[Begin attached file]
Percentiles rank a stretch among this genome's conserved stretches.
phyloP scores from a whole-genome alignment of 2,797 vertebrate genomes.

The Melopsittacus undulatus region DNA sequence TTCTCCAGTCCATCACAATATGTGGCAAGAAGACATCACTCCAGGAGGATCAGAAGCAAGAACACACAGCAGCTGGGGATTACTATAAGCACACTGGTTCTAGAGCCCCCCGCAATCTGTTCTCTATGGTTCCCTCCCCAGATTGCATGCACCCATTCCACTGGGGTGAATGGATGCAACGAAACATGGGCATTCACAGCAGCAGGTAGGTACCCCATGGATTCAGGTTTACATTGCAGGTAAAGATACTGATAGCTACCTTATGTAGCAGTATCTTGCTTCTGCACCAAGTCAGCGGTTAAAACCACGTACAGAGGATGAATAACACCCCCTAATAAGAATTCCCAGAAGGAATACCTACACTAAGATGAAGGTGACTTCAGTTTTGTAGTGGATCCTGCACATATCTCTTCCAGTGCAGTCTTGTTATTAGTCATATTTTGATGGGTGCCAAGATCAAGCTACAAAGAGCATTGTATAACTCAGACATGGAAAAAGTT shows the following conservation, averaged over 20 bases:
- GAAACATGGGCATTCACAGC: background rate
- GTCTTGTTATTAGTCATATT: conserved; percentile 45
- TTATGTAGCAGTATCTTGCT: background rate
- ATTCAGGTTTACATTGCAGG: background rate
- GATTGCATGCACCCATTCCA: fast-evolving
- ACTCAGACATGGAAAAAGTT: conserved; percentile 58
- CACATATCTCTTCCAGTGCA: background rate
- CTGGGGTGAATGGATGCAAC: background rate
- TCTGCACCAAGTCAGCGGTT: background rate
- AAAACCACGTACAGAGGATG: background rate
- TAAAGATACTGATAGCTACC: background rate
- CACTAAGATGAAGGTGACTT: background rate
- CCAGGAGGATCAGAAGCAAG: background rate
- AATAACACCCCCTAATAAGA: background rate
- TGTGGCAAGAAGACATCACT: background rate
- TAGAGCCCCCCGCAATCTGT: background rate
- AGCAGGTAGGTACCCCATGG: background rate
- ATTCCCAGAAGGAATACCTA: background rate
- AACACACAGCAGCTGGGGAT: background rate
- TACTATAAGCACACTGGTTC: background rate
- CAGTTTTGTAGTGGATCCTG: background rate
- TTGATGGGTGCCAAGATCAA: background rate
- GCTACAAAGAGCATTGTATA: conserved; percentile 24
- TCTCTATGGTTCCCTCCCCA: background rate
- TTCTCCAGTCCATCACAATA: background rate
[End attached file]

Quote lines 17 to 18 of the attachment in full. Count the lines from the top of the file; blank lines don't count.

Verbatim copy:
- AATAACACCCCCTAATAAGA: background rate
- TGTGGCAAGAAGACATCACT: background rate